Finally, it was time for dinner reservations – at Le Bordeaux owned by Gordon Ramsay himself. We went in as early as we could, 7pm, having made reservations for this time weeks ago. We ordered a charcuterie board to share as an appetizer. For the main course, none other than Gordon’s signature beef wellington to share. A word to the wise, if you ever get the opportunity, get one of these. It’s even more delicious than he makes it look on his TV shows. We washed it down with a 2010 Saint Julien until it was dessert time, Cait had more of a molten lava cake type dish, and I had the lemon meringue pie. After a couple of espressos, we were ready for the 1h30 drive back to the hotel.
The drive back proved a little difficult, the amount of fog this area sees can be a little insane – at times cutting visibility to only a few meters. Driving carefully, we arrived back safe and sound around 11pm, in time to go to bed as we needed to be up a little past 6am for breakfast before we were to check out of Bordeaux and be on to our next destination.
The last of our time in Bordeaux, we had yet another lovely breakfast at Hotel Rollan de By. Seriously everyone, if you ever visit this area, I cannot recommend this hotel enough. The rooms are lovely, and the staff are some of the friendliest and most helpful we’ve ever encountered. We loaded up our car, checked out and paid our bill, then departed for Bordeaux once more. We filled up the rental car with gas, going from 1/4 tank to full ran us about 50 USD since we calculated gas over here was about USD 5.82/gallon. Avis was a little weird near the train station, they had separate locations for rentals and returns. Nevertheless, we figured it all out, and soon we were at the train station and boarded onto our TGV line.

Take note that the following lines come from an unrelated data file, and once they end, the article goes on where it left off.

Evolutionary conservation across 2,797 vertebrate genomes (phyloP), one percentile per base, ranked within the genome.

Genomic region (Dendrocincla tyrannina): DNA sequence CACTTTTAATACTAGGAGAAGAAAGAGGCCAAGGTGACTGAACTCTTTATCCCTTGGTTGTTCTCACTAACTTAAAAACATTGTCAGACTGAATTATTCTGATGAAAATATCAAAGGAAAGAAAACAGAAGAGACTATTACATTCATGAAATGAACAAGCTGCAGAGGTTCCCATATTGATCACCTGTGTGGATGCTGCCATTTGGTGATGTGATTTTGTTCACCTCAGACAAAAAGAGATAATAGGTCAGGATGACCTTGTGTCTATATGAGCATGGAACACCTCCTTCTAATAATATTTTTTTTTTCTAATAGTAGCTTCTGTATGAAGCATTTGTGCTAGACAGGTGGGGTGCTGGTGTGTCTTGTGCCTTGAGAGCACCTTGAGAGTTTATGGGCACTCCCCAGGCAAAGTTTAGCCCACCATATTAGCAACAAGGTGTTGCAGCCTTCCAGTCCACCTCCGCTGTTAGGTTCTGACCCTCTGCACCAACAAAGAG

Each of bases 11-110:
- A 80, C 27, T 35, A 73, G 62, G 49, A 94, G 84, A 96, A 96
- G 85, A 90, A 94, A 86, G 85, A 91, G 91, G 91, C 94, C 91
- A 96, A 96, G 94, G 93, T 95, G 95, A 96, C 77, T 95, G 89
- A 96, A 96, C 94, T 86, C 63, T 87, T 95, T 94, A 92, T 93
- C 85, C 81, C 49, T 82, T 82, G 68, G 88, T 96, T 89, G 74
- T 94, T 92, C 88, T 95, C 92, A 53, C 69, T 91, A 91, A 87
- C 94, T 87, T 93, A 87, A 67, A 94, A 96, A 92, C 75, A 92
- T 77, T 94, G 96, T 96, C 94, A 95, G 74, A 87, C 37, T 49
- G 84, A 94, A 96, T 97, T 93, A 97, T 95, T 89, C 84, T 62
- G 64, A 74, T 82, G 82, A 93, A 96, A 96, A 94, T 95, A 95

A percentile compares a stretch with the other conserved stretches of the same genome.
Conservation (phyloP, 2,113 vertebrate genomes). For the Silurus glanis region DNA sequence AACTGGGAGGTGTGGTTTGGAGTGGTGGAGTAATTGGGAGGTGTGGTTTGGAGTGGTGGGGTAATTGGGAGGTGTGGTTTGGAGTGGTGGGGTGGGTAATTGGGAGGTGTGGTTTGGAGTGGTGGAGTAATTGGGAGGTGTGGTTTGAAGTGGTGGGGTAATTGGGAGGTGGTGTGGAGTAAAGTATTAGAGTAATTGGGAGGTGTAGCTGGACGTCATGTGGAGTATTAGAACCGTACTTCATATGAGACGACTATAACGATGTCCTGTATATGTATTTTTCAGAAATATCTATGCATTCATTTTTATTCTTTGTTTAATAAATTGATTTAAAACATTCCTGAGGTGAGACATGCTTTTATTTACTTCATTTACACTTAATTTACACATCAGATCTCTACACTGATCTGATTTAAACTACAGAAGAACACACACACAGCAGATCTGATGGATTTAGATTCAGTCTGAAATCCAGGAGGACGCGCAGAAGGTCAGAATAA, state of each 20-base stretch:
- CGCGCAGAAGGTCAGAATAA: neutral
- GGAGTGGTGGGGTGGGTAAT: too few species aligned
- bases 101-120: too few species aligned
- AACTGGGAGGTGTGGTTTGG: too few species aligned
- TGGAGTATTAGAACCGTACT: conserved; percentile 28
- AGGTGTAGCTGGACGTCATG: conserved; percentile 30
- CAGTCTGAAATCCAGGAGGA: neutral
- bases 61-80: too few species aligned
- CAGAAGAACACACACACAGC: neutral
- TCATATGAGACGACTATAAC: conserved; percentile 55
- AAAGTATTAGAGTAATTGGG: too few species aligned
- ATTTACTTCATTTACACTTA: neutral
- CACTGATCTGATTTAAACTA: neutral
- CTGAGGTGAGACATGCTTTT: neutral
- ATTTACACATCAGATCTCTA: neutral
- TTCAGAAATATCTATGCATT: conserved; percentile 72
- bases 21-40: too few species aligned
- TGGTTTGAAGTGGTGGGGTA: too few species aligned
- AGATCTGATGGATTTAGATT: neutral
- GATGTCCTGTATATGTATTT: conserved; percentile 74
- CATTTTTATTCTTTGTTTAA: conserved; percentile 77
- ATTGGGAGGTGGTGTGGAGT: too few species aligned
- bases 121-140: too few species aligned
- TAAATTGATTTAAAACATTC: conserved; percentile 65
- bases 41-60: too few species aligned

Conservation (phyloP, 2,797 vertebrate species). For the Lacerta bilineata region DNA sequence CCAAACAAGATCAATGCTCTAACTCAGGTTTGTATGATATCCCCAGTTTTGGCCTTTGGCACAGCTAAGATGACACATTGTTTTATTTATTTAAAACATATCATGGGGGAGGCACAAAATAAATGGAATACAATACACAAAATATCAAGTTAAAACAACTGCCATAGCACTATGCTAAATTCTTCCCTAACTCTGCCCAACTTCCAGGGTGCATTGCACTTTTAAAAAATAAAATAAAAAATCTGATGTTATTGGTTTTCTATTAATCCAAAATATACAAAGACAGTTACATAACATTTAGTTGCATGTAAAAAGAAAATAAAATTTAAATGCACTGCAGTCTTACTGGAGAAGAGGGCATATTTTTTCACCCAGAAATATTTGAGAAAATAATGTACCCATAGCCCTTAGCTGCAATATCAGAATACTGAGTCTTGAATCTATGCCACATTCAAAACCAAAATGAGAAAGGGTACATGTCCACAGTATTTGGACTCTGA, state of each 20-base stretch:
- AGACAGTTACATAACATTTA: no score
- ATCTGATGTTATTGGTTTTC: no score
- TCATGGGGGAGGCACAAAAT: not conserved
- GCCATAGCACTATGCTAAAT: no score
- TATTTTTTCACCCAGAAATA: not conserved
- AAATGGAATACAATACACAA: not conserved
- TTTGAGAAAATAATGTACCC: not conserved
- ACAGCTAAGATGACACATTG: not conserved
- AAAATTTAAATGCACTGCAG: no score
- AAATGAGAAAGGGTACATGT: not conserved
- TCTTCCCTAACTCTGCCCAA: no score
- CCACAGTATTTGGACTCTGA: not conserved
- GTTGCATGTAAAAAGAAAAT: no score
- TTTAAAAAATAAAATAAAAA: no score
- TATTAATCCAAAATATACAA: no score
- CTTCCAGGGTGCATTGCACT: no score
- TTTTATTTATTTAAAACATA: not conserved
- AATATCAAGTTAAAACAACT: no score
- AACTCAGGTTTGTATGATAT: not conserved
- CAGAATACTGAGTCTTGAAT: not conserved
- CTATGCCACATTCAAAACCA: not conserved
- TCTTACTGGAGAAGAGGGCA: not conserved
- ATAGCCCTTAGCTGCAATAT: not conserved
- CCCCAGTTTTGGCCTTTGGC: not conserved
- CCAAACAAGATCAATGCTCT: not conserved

One caveat we faced, even though we had paid for 2 reservations, one of them was for a seat labeled as “place non attribuee(s)”, or basically, “yeah you can take this car – it’s already filled but there’s a couple of luggage-area drop-seats that can be used if all the other real seats are taken.” We sat together as long as possible until an older woman informed me I was in her seat, I checked around for another empty seat but alas I indeed ended up in the drop-seat for the last 2h of the ride. This made napping impossible, but on the plus side, it encouraged me to get more reading done.
Soon we would be arriving in Paris for 6 nights. I cannot imagine how much more action-packed the days there will be. Bordeaux was magnificent – all the charms of country life, 1h away from a major city, and the people were uniformly friendly. Even driving around Bordeaux center, I noted the fact that despite my ignorance of routes, I wasn’t honked at once. We’ll miss this place, especially having learned so much about their wines and processes. But, the show – errr trip – must go on, so here we come, Paris, see you in a couple of hours!